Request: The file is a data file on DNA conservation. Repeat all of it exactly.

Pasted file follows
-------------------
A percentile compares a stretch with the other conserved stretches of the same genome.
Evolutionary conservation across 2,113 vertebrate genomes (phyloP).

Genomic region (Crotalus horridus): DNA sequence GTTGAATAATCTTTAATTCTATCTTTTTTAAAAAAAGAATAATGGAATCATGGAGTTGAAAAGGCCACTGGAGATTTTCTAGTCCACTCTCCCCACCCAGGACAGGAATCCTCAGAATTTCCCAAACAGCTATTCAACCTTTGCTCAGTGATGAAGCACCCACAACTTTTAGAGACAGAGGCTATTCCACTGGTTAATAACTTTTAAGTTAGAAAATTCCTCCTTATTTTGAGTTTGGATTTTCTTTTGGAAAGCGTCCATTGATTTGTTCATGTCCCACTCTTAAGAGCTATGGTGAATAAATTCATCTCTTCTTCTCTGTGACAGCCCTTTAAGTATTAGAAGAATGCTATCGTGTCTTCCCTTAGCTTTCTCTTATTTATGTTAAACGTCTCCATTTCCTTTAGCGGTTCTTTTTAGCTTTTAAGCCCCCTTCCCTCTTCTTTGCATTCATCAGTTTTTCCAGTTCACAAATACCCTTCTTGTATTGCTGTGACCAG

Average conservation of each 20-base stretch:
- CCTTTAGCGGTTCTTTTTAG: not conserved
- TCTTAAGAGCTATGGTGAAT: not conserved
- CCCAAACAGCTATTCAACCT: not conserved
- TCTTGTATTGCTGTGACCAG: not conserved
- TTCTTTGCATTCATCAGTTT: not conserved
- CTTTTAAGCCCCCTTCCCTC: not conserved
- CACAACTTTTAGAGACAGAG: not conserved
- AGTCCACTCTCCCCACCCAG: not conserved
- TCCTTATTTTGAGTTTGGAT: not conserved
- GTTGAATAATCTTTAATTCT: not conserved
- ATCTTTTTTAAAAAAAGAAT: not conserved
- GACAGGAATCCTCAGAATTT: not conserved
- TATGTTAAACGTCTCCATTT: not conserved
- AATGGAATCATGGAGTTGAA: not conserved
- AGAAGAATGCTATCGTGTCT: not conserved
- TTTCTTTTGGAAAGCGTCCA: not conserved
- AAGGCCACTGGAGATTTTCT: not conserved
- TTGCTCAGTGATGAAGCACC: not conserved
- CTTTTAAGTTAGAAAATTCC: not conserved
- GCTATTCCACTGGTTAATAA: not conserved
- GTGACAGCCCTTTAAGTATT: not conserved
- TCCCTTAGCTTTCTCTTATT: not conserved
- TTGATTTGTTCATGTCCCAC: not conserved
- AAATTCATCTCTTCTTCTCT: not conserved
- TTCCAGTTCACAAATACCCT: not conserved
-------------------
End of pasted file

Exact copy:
A percentile compares a stretch with the other conserved stretches of the same genome.
Evolutionary conservation across 2,113 vertebrate genomes (phyloP).

Genomic region (Crotalus horridus): DNA sequence GTTGAATAATCTTTAATTCTATCTTTTTTAAAAAAAGAATAATGGAATCATGGAGTTGAAAAGGCCACTGGAGATTTTCTAGTCCACTCTCCCCACCCAGGACAGGAATCCTCAGAATTTCCCAAACAGCTATTCAACCTTTGCTCAGTGATGAAGCACCCACAACTTTTAGAGACAGAGGCTATTCCACTGGTTAATAACTTTTAAGTTAGAAAATTCCTCCTTATTTTGAGTTTGGATTTTCTTTTGGAAAGCGTCCATTGATTTGTTCATGTCCCACTCTTAAGAGCTATGGTGAATAAATTCATCTCTTCTTCTCTGTGACAGCCCTTTAAGTATTAGAAGAATGCTATCGTGTCTTCCCTTAGCTTTCTCTTATTTATGTTAAACGTCTCCATTTCCTTTAGCGGTTCTTTTTAGCTTTTAAGCCCCCTTCCCTCTTCTTTGCATTCATCAGTTTTTCCAGTTCACAAATACCCTTCTTGTATTGCTGTGACCAG

Average conservation of each 20-base stretch:
- CCTTTAGCGGTTCTTTTTAG: not conserved
- TCTTAAGAGCTATGGTGAAT: not conserved
- CCCAAACAGCTATTCAACCT: not conserved
- TCTTGTATTGCTGTGACCAG: not conserved
- TTCTTTGCATTCATCAGTTT: not conserved
- CTTTTAAGCCCCCTTCCCTC: not conserved
- CACAACTTTTAGAGACAGAG: not conserved
- AGTCCACTCTCCCCACCCAG: not conserved
- TCCTTATTTTGAGTTTGGAT: not conserved
- GTTGAATAATCTTTAATTCT: not conserved
- ATCTTTTTTAAAAAAAGAAT: not conserved
- GACAGGAATCCTCAGAATTT: not conserved
- TATGTTAAACGTCTCCATTT: not conserved
- AATGGAATCATGGAGTTGAA: not conserved
- AGAAGAATGCTATCGTGTCT: not conserved
- TTTCTTTTGGAAAGCGTCCA: not conserved
- AAGGCCACTGGAGATTTTCT: not conserved
- TTGCTCAGTGATGAAGCACC: not conserved
- CTTTTAAGTTAGAAAATTCC: not conserved
- GCTATTCCACTGGTTAATAA: not conserved
- GTGACAGCCCTTTAAGTATT: not conserved
- TCCCTTAGCTTTCTCTTATT: not conserved
- TTGATTTGTTCATGTCCCAC: not conserved
- AAATTCATCTCTTCTTCTCT: not conserved
- TTCCAGTTCACAAATACCCT: not conserved